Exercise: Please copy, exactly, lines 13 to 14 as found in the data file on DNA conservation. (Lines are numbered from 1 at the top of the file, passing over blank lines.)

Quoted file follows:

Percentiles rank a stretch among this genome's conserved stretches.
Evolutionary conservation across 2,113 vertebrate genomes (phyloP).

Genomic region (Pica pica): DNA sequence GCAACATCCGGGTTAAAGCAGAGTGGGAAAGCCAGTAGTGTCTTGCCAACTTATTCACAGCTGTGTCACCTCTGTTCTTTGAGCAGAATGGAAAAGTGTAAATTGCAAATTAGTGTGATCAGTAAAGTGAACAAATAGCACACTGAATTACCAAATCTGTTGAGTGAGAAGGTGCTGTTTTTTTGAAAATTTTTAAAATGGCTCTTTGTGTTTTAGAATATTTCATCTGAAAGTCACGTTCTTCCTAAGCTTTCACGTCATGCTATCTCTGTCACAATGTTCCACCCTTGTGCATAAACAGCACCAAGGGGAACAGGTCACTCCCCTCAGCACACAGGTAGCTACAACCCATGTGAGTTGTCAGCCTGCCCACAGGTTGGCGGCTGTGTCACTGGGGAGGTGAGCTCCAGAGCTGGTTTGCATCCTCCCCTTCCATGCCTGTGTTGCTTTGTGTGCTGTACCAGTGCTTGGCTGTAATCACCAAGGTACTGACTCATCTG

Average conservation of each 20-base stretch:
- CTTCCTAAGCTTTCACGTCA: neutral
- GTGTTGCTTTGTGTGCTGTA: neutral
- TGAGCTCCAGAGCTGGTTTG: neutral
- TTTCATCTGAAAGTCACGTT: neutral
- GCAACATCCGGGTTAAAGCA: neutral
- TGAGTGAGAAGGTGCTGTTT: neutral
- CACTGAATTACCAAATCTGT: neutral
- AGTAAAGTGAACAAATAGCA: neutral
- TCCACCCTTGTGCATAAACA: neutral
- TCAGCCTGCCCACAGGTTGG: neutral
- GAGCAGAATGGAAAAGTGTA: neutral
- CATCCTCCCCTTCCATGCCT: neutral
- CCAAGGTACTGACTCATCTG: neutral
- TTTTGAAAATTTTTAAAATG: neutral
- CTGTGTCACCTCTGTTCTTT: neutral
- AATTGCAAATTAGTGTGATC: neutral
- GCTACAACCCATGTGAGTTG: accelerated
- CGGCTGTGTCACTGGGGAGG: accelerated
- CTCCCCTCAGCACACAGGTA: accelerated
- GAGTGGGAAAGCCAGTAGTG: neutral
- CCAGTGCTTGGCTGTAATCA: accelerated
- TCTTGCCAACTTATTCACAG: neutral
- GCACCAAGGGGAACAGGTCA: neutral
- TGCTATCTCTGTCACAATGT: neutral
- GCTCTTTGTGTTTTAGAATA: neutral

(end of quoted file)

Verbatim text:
- TCCACCCTTGTGCATAAACA: neutral
- TCAGCCTGCCCACAGGTTGG: neutral